The Cricket in Times Square by George Seldon: Chester Cricket arrives in New York quote by accident by way of picnic basket. But once he settles in, he finds all the Big Apple has to offer: friendship (with an adorable cat and mouse pair, yeah, they're friends, things work differently in the city, they tell Chester) music and even fame. Despite a pretty outdated depiction of an older Chinese gentleman (writing in dialect doesn't help anyone...) this book holds up pretty well, with enough adorable to give you diabetes. The illustrations by Garth Williams (who also illustrated Charlotte's Web) punctuate the book nicely. A generally lovely little book.

Battle Royale by Koushun Takami

This is not a book for precocious kids who read up. It's not really a book for kids at all, or at least, I don't think it is intentionally. But I can't imagine that some of the older teens (and adults, too for that matter) who read and loved The Hunger Games would not like this rollicking, bloody, and totally graphic novel of middle school students fighting in a death match. Because who doesn't love a story about kids fighting in a death match? Parents, you say? Bah.
For ages at least 15+, this book may fill the void that
Mockingjay (the last in the Hunger Games trilogy) is leaving in the bloodthirsty pit of YA-reader's souls. Though it's not as cleanly (or expertly) written as Hunger Games (which may be in some part on account of being translated) it's almost as addictive, and for added morbidity, the children in this novel have all known each other for years. What follows is an incredibly violent, bloody and horrible fight to the finish, with the most loving descriptions of brains hanging out of a crushed skull that I am likely to ever read.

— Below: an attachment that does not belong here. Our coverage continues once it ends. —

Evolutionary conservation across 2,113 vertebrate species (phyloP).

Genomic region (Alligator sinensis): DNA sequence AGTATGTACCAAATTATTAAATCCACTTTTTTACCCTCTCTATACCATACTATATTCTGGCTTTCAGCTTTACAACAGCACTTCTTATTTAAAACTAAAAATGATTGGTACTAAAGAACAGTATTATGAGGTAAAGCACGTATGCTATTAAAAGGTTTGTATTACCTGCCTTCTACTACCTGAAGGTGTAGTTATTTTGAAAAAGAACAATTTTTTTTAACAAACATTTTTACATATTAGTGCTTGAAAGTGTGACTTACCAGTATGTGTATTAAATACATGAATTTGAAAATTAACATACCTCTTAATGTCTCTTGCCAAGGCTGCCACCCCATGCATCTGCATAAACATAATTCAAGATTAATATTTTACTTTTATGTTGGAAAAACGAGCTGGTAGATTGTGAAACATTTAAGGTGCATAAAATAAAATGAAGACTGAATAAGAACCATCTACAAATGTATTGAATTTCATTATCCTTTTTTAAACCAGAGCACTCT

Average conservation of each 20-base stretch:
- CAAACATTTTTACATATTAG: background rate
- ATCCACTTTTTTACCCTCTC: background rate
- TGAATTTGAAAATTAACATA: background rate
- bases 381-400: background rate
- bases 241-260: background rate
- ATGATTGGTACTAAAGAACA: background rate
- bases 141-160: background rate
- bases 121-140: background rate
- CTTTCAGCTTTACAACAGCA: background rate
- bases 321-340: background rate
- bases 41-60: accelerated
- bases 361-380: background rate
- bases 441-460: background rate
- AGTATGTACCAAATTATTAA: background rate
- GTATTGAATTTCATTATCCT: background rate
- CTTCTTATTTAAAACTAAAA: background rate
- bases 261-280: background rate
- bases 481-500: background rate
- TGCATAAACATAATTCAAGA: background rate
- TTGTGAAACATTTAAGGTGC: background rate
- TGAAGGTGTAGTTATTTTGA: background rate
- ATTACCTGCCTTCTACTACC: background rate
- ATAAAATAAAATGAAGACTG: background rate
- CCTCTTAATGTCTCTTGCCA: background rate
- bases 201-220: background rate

And if that's not graphic enough for you, check out the manga version.

Incarceron (and Sapphique) by Catherine Fisher

Already published in the UK (and recipient of the Times Children's Book of the year) Incarceron is an awesome YA novel I'm very excited to hand off to fans of The Hunger Games by Suzanne Collins. Though Incarceron is not as readily accessible as Hunger Games (and therefor less likely to appeal to the precocious readers who read UP for Hunger Games), it does have the same undeniable (and addictive!) sense of forward prepulsion. Like Hunger Games, Incarceron is a page turner, with enough violence to appeal even to the blood thirstiest young readers. However, thematically, Incarceron stands very much apart. Set (half) in an enormous, sentient prison, the characters in Incarceron are very much aware that they are under constant surveilance. Even in the parts which take place outside the prison, the characters bear the same burden. Imagine Foucault wrote a speculative sci-fi fantasy novel. For kids. Kids who took to the sight and surveilance themes of Little Brother by Cory Doctorow may also enjoy this novel, if they are willing to go into an alternate universe. Add these themes into a world of a constantly shifting and unstable reality, along with enough serpentine plot twists to make you dizzy, and you have the world of Incarceron.
I liked this book so much that, despite never using Amazon in the US, I hopped on Amazon UK to order the sequel,
Sapphique, which is not out in the states yet. And it was TOTALLY worth my lapse of moral consumerism! It is a worthy follow-up indeed, and it does exactly what a second book in a trilogy should, which is to expand the world we've already encountered and to complicate the problems and relationships of the characters. Fisher uses varying points of view for maximum tension, even that does occasionally mean switching POV as a way of punctuating exciting moments. I am wary of saying too much about this sequel, since I enjoyed it so much because it was so suprising, and I would hate to ruin that experience for anyone else. Suffice to say, it was a pleasure to read, and I anxiously await the third book, which is due out in May (in the UK).